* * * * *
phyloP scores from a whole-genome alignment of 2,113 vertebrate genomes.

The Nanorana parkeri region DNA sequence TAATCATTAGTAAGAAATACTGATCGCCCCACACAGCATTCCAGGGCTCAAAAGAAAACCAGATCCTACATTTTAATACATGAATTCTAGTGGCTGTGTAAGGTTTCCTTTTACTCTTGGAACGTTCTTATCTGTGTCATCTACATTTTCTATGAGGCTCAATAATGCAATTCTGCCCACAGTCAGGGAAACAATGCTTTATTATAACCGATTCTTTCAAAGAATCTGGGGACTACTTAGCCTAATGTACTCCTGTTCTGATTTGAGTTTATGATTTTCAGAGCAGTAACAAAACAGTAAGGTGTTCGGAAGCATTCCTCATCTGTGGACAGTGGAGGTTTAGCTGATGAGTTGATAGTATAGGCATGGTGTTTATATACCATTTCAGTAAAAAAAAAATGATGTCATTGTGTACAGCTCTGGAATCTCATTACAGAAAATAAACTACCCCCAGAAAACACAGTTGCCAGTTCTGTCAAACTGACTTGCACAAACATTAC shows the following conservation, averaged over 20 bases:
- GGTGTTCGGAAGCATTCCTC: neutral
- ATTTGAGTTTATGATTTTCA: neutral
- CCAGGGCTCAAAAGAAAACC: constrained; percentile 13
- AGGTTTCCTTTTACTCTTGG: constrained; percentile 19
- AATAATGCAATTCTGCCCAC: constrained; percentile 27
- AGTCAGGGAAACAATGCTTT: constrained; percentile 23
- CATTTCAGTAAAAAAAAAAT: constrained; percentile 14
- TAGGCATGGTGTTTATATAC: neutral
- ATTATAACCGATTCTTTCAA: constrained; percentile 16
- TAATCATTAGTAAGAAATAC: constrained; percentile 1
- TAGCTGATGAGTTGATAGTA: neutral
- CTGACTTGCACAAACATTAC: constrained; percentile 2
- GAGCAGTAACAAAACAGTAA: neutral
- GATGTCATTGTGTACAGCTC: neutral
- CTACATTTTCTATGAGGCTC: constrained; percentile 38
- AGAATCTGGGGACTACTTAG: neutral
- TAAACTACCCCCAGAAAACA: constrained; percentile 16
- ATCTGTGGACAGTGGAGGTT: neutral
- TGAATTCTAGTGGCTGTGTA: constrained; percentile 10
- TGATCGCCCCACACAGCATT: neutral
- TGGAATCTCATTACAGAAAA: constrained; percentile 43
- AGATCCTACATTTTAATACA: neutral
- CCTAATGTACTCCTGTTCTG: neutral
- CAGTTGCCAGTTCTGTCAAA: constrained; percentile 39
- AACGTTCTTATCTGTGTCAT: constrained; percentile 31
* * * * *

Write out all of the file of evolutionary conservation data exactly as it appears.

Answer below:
phyloP scores from a whole-genome alignment of 2,113 vertebrate genomes.

The Nanorana parkeri region DNA sequence TAATCATTAGTAAGAAATACTGATCGCCCCACACAGCATTCCAGGGCTCAAAAGAAAACCAGATCCTACATTTTAATACATGAATTCTAGTGGCTGTGTAAGGTTTCCTTTTACTCTTGGAACGTTCTTATCTGTGTCATCTACATTTTCTATGAGGCTCAATAATGCAATTCTGCCCACAGTCAGGGAAACAATGCTTTATTATAACCGATTCTTTCAAAGAATCTGGGGACTACTTAGCCTAATGTACTCCTGTTCTGATTTGAGTTTATGATTTTCAGAGCAGTAACAAAACAGTAAGGTGTTCGGAAGCATTCCTCATCTGTGGACAGTGGAGGTTTAGCTGATGAGTTGATAGTATAGGCATGGTGTTTATATACCATTTCAGTAAAAAAAAAATGATGTCATTGTGTACAGCTCTGGAATCTCATTACAGAAAATAAACTACCCCCAGAAAACACAGTTGCCAGTTCTGTCAAACTGACTTGCACAAACATTAC shows the following conservation, averaged over 20 bases:
- GGTGTTCGGAAGCATTCCTC: neutral
- ATTTGAGTTTATGATTTTCA: neutral
- CCAGGGCTCAAAAGAAAACC: constrained; percentile 13
- AGGTTTCCTTTTACTCTTGG: constrained; percentile 19
- AATAATGCAATTCTGCCCAC: constrained; percentile 27
- AGTCAGGGAAACAATGCTTT: constrained; percentile 23
- CATTTCAGTAAAAAAAAAAT: constrained; percentile 14
- TAGGCATGGTGTTTATATAC: neutral
- ATTATAACCGATTCTTTCAA: constrained; percentile 16
- TAATCATTAGTAAGAAATAC: constrained; percentile 1
- TAGCTGATGAGTTGATAGTA: neutral
- CTGACTTGCACAAACATTAC: constrained; percentile 2
- GAGCAGTAACAAAACAGTAA: neutral
- GATGTCATTGTGTACAGCTC: neutral
- CTACATTTTCTATGAGGCTC: constrained; percentile 38
- AGAATCTGGGGACTACTTAG: neutral
- TAAACTACCCCCAGAAAACA: constrained; percentile 16
- ATCTGTGGACAGTGGAGGTT: neutral
- TGAATTCTAGTGGCTGTGTA: constrained; percentile 10
- TGATCGCCCCACACAGCATT: neutral
- TGGAATCTCATTACAGAAAA: constrained; percentile 43
- AGATCCTACATTTTAATACA: neutral
- CCTAATGTACTCCTGTTCTG: neutral
- CAGTTGCCAGTTCTGTCAAA: constrained; percentile 39
- AACGTTCTTATCTGTGTCAT: constrained; percentile 31